When someone you love is in an accident, such as a car accident, you may have legal options available to you. These legal options, when someone else’s negligence is involved, are related to your own pain and suffering as a result of your loved one’s accident.
Loss of consortium is a term you’ll often hear, and it can also be called loss of companionship or loss of affection.
In the most general sense, loss of consortium refers to the loss of the benefits of being married or having a parent you would have otherwise enjoyed, had the accident not occurred.
Loss of consortium may be one part of the damages you seek to recover in a wrongful death lawsuit.
Other possible damages can include the victim’s lost wages, your loss of financial support, and final medical expenses.
The following are some specific things to know about loss of consortium cases.
An Overview- Loss of Consortium
Loss of consortium is a type of claim that’s different from other car accident claims, in that it’s brought by someone who had a close relationship or is a close family member of the victim of the accident.
This could include a spouse, but it can also relate to the relationship between parents and children in some cases.
Loss of consortium refers to the loss of the benefits that come with having a spouse, such as the ability to show affection. It can also refer to the loss of parenting benefits.
The injured party must have either sustained serious injuries or have died because of a car accident.
If the injured party didn’t die but can’t provide the same parenting, care, companionship, love, or affection, then damages may be recovered.
Measuring Loss of Consortium
If you were to recover damages under loss of consortium, you’d have to prove the value of your loss.
Courts often calculate loss of consortium by looking at factors such as the stability of the marriage and the life expectancy of the husband and the wife.
Other factors are:
- The extent of the loss
- The companionship received by the spouse
- How much the marriage would be impacted by the spouse’s injury
Types of Loss of Consortium
There are three different types of loss of consortium that fall into the larger category.
These are loss of support, loss of services, and loss of quality.
Loss of support refers to the monetary amount an injured spouse would contribute. This is like lost wages that are given to the spouse who’s injured. The calculation for loss of support is based on the wages the injured spouse would have made altogether, and what they would have contributed to the household.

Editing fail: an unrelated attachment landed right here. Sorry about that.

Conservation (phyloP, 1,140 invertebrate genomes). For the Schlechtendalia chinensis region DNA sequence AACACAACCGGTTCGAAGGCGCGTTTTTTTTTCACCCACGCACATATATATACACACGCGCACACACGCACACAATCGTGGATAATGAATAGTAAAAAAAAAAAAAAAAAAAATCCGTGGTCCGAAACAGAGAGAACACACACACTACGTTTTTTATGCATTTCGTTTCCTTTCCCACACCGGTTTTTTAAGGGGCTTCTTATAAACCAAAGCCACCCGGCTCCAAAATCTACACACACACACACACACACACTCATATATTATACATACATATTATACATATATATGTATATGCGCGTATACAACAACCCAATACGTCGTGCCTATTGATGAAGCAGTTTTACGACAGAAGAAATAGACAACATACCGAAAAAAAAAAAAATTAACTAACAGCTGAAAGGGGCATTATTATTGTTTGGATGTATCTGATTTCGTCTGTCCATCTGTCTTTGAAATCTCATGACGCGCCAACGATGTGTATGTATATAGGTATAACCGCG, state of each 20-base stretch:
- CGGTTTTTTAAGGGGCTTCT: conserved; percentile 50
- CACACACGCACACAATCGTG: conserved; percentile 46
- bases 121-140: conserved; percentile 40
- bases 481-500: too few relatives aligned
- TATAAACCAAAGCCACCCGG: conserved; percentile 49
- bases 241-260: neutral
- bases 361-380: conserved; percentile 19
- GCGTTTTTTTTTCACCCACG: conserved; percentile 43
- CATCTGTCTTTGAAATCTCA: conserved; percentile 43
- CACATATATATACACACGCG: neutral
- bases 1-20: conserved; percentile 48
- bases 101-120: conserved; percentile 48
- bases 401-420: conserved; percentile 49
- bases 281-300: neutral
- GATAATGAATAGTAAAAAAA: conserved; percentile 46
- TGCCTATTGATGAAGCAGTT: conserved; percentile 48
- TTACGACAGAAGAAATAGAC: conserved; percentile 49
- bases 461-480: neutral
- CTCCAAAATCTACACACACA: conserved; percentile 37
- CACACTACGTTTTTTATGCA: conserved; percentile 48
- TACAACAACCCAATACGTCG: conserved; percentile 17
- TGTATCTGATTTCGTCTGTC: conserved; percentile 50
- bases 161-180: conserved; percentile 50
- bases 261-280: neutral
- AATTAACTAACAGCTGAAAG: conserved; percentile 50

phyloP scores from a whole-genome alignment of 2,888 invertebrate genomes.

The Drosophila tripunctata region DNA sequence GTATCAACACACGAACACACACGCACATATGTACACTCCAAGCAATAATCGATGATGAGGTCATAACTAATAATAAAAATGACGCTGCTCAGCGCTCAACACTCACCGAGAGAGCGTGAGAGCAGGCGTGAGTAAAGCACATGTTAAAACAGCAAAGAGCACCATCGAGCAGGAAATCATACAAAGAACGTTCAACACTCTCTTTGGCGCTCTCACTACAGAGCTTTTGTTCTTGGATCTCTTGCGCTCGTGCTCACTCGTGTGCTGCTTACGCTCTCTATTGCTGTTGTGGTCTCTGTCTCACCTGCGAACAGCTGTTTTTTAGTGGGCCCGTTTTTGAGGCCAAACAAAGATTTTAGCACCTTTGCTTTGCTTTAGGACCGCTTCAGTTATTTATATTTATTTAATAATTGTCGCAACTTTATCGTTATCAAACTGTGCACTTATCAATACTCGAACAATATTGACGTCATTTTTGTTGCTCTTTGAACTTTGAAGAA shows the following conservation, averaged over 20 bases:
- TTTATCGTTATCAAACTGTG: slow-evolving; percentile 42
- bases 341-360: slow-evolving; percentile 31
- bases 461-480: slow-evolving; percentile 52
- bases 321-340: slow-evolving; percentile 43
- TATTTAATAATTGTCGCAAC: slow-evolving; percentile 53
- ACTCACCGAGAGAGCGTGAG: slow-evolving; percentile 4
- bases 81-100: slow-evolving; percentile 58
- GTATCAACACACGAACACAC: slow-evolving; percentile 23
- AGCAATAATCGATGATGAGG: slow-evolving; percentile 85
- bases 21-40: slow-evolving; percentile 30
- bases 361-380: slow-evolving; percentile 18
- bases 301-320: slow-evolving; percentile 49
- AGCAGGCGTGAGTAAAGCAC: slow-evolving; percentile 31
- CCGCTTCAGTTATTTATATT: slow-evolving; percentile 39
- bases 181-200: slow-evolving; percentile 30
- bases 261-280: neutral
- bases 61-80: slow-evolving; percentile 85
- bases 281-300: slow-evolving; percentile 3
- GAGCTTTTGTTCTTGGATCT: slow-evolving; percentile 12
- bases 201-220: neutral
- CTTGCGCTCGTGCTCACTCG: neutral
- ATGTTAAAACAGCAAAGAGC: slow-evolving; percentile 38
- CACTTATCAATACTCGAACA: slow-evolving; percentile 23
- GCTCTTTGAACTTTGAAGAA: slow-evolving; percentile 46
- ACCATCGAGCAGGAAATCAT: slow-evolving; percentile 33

Loss of services relates to the value of things done around the house, such as household maintenance.
Loss of quality is a term referring to the relationship between a couple. It’s a gray area because it’s difficult to calculate it in dollar value but factors include love, companionship, and affection.
Are There Limitations?
There are limitations on loss of consortium awards, which are dictated by state law and also by insurance policies.
You have to prove a valid marriage exists to recover loss of consortium damages as well, so if you were in the midst of a divorce before the trial, then your damages will likely be affected.
Something else to be aware of as far as limitations is the fact there’s often something called single injury limitations that are part of most liability policies.
A single injury limitation is a cap on what an insurance company will cover per incident. As a result of this cap, the consortium claim could be treated separately.
Proving Loss of Consortium
There are certain things that you’ll need to prove for loss of consortium in most cases. Having a lawful, valid marriage or a registered partnership is one of the most important things.
You may need to show your spouse’s medical records, and some people keep a journal so they can detail how the loss of their spouse is affecting them.
Other evidence used in a claim may be similar to what you would need in other personal injury cases, such as eyewitness testimony.
You may need to be able to show what your current quality of life is and you may have to go into intimate details about your quality of life before the injury. Considerations such as infidelity, domestic violence, and living arrangement may be considered, as will things like the ongoing care that will be needed.